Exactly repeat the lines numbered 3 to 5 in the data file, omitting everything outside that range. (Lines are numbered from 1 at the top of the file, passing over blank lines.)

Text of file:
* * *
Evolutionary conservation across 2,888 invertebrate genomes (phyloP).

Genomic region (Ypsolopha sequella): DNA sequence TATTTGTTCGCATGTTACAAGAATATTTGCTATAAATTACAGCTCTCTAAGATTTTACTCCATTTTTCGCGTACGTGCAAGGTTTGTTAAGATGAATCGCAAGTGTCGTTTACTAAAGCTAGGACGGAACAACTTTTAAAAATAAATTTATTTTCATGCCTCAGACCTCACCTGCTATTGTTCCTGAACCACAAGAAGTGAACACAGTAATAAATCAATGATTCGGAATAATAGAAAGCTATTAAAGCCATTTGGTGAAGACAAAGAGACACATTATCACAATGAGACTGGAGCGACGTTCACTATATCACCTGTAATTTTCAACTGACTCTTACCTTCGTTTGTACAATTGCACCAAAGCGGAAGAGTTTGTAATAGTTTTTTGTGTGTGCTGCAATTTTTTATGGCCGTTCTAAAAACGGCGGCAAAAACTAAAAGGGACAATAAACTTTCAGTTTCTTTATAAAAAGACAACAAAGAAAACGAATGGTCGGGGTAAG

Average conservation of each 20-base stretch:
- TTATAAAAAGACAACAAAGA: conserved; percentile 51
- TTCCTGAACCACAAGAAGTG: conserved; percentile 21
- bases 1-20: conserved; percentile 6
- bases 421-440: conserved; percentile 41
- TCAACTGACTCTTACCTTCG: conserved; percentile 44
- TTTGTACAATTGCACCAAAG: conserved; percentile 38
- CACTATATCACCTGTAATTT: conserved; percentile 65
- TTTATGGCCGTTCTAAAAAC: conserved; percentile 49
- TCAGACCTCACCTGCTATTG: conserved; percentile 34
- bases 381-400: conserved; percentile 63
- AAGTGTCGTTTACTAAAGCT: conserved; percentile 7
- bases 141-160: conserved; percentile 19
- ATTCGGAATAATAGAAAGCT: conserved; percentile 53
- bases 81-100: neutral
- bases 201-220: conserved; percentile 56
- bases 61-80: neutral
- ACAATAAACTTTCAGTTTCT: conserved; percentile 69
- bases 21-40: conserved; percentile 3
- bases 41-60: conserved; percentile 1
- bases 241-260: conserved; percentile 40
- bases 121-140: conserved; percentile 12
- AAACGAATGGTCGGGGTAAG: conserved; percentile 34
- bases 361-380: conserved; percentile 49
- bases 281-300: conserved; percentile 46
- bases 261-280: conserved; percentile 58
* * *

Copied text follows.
Average conservation of each 20-base stretch:
- TTATAAAAAGACAACAAAGA: conserved; percentile 51
- TTCCTGAACCACAAGAAGTG: conserved; percentile 21